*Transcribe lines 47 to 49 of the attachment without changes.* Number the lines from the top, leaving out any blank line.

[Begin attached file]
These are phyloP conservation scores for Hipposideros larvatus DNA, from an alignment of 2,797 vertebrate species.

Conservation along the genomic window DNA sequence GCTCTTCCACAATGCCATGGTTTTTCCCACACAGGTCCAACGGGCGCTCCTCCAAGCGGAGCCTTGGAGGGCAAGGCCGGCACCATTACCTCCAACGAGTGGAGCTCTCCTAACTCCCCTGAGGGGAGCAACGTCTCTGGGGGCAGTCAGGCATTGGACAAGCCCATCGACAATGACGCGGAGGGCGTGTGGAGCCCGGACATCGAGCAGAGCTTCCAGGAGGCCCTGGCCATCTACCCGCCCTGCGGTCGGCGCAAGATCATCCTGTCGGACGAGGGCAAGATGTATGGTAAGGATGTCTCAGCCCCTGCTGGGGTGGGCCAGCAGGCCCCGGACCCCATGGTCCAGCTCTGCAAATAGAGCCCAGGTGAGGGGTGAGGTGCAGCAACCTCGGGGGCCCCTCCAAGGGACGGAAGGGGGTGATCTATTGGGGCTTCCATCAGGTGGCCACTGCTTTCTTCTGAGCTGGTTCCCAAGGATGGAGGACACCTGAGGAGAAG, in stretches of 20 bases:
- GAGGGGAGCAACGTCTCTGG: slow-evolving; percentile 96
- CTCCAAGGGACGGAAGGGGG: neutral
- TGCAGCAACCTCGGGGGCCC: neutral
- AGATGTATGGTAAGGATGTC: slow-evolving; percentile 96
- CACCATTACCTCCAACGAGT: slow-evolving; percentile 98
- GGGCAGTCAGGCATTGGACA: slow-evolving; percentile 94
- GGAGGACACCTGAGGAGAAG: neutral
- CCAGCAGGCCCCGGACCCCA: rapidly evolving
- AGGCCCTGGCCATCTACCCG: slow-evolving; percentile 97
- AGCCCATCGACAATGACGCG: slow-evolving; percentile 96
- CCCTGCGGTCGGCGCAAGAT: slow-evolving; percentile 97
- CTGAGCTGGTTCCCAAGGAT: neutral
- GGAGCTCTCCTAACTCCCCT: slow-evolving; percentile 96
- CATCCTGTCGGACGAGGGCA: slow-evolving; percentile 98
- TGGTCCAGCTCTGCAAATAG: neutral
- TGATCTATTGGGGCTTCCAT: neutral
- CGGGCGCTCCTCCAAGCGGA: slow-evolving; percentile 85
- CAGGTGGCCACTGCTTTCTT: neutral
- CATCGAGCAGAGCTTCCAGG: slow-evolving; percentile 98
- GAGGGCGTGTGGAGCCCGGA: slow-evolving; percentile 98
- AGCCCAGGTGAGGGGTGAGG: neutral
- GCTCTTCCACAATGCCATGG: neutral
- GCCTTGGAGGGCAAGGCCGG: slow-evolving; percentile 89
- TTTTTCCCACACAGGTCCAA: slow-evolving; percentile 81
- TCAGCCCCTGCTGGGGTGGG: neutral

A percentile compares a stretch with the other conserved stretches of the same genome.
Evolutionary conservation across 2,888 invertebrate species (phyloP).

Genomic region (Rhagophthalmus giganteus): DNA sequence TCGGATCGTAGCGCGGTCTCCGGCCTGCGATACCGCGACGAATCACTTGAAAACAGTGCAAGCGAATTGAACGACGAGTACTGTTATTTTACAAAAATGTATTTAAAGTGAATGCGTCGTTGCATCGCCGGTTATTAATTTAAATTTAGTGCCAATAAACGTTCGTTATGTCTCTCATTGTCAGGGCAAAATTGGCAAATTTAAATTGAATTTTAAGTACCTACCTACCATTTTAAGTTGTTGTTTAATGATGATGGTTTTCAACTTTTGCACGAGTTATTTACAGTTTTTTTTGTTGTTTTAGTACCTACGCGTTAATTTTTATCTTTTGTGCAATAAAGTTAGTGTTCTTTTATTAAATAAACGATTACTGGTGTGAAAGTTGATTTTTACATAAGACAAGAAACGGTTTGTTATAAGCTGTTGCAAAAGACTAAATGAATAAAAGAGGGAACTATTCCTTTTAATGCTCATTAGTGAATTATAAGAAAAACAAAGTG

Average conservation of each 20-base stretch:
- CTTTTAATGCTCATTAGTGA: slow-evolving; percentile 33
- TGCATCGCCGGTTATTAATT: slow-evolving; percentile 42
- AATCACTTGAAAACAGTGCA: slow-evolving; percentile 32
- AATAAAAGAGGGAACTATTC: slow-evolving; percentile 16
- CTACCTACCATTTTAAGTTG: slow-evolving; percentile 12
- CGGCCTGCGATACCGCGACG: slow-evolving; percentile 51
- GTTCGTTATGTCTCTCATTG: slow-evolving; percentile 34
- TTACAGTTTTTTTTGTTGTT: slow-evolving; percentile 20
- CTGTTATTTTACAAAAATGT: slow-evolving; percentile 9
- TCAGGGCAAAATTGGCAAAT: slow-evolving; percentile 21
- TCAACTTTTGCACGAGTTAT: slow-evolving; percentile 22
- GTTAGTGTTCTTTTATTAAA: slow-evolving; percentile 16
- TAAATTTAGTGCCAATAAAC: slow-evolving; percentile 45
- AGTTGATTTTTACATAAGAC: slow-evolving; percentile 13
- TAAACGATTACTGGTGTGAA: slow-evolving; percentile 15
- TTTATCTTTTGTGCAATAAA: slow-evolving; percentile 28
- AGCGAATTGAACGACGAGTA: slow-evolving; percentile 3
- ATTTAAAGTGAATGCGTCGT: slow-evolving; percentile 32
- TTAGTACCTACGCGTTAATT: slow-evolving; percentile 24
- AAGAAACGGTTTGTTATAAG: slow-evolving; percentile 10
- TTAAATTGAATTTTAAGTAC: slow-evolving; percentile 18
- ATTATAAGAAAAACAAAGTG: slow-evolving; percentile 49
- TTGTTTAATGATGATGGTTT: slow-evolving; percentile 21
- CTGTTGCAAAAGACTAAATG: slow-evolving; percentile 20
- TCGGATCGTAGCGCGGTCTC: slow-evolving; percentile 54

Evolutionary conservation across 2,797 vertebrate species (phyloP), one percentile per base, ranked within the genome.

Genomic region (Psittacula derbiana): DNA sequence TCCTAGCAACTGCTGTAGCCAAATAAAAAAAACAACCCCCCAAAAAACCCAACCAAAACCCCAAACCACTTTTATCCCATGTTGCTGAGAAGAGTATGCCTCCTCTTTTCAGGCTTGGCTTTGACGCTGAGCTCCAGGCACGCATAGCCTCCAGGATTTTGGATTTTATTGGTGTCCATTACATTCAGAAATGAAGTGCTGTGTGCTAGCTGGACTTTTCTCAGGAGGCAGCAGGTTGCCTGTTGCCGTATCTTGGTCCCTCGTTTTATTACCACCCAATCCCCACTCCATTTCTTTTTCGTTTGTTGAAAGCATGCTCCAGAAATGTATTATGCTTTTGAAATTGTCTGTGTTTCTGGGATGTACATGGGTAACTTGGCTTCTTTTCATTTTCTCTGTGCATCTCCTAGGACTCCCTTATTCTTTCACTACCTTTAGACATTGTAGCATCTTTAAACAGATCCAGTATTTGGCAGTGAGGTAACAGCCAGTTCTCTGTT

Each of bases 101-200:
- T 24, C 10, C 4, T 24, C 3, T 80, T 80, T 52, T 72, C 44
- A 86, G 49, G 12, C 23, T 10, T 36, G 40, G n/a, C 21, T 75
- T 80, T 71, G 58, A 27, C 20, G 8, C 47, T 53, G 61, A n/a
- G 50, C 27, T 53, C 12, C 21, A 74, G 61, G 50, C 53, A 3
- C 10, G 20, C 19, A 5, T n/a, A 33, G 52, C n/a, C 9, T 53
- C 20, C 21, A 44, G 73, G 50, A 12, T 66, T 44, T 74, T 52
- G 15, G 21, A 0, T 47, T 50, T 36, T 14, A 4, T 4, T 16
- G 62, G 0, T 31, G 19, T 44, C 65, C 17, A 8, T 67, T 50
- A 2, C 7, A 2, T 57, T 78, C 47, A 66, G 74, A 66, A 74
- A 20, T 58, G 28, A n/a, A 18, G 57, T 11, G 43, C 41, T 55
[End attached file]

- TTTATCTTTTGTGCAATAAA: slow-evolving; percentile 28
- AGCGAATTGAACGACGAGTA: slow-evolving; percentile 3
- ATTTAAAGTGAATGCGTCGT: slow-evolving; percentile 32